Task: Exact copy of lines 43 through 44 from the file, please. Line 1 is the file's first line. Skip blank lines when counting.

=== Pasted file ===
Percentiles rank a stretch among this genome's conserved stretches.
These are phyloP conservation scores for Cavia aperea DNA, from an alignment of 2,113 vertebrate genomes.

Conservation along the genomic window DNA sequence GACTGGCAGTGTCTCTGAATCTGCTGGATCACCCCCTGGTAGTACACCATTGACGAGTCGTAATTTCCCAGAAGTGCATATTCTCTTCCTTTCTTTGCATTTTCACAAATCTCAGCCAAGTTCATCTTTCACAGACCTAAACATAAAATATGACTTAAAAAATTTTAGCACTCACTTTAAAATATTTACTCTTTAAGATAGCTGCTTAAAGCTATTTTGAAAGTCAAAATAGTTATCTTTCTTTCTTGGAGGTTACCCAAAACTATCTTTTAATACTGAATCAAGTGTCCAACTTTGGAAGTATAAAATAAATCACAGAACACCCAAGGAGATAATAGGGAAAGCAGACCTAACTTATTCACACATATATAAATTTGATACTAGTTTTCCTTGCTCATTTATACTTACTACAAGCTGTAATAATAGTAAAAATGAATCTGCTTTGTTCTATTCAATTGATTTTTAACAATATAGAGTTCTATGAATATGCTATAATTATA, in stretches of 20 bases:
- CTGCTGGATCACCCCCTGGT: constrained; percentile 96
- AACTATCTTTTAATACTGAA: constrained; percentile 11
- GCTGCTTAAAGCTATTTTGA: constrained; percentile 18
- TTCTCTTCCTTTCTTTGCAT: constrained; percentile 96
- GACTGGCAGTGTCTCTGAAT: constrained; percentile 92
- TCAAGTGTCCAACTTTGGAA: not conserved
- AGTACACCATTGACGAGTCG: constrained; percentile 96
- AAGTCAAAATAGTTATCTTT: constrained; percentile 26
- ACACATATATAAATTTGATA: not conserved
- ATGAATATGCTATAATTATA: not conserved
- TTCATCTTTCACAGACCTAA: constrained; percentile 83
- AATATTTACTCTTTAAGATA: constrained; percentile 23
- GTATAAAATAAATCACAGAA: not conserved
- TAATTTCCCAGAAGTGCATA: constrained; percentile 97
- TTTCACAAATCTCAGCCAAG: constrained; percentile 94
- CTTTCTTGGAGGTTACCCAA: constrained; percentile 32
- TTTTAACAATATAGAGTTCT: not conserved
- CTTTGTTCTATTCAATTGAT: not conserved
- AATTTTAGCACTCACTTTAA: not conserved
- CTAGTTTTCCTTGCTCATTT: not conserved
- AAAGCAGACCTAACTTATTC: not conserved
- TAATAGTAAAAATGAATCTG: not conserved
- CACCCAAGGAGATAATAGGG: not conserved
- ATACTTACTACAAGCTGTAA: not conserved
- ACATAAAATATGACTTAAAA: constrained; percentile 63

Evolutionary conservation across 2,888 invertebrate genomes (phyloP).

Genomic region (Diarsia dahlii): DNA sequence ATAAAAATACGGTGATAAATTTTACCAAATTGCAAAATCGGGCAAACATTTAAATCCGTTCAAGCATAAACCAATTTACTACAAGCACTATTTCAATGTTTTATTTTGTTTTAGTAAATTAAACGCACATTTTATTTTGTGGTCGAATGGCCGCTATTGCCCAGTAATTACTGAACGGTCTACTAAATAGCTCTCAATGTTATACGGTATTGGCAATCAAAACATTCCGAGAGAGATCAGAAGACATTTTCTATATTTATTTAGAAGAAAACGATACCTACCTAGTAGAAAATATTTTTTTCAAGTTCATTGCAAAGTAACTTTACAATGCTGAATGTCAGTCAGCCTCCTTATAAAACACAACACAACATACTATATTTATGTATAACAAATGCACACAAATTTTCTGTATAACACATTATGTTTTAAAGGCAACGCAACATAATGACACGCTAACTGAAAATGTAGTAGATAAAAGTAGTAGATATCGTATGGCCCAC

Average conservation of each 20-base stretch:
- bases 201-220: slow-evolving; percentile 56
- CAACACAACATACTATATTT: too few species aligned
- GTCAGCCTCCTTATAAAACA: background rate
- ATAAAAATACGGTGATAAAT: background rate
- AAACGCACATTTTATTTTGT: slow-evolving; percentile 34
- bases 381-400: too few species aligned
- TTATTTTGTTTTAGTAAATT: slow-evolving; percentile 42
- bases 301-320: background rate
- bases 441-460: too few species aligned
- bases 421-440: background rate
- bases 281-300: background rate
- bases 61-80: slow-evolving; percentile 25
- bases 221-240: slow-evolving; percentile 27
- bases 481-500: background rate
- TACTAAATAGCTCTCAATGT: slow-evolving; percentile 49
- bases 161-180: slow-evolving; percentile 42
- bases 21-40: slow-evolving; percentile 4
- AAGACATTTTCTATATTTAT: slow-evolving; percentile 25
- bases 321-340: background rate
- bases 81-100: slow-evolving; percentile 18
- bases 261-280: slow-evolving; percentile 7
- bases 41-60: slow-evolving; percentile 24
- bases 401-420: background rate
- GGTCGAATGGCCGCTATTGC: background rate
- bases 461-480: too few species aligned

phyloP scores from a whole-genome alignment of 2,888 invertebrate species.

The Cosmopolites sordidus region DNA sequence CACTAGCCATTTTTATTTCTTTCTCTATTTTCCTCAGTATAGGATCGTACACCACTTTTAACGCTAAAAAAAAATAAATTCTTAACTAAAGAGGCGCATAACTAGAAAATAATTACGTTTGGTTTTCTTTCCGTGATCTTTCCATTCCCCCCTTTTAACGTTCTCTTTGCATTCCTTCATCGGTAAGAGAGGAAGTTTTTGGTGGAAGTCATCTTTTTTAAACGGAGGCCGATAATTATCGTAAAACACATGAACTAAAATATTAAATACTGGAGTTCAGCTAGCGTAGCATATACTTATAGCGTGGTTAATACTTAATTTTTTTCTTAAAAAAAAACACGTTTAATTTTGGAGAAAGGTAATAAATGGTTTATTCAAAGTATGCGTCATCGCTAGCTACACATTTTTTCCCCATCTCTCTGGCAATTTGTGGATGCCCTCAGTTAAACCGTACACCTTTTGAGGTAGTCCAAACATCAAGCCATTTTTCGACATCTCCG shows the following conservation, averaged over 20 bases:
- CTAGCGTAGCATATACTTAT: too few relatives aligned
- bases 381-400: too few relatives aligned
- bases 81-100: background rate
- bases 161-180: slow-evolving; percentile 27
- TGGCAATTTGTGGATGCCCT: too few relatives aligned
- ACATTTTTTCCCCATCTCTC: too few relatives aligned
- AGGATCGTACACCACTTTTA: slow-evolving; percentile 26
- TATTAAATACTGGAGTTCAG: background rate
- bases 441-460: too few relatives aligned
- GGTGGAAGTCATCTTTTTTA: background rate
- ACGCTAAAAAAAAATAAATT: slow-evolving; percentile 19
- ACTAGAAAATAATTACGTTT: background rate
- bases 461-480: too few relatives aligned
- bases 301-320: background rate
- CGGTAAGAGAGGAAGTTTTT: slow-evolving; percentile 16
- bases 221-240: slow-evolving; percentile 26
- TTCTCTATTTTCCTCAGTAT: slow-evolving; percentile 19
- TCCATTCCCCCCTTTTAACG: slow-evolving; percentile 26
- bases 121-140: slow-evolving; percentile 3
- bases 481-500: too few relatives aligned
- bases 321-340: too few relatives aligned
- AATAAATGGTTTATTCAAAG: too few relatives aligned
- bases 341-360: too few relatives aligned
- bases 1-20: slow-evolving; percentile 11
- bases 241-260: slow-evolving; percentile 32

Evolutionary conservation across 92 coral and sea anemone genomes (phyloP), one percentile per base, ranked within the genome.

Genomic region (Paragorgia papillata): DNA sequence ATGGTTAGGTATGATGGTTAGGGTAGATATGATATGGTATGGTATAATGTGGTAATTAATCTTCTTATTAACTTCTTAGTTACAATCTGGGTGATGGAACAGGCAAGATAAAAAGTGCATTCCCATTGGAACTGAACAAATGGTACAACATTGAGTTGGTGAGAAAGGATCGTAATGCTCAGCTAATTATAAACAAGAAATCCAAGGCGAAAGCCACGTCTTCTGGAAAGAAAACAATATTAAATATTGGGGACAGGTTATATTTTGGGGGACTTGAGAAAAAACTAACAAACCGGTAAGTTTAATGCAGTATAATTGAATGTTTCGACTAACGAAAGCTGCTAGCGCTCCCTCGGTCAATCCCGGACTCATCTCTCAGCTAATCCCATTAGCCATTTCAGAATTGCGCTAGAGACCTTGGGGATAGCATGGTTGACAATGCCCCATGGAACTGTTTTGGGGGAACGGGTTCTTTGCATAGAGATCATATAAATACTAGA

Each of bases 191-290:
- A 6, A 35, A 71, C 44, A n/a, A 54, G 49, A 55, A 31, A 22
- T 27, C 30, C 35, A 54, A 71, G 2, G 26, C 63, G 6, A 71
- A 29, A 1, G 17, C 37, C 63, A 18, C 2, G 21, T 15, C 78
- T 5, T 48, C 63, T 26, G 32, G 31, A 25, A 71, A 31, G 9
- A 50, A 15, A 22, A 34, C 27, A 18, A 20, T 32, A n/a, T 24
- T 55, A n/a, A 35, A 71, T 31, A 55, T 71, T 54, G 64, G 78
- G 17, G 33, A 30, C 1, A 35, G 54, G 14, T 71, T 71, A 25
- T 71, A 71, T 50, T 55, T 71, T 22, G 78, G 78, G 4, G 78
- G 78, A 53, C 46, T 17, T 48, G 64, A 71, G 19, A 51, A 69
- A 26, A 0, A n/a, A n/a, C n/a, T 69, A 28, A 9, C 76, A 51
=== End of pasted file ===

- bases 61-80: slow-evolving; percentile 25
- bases 221-240: slow-evolving; percentile 27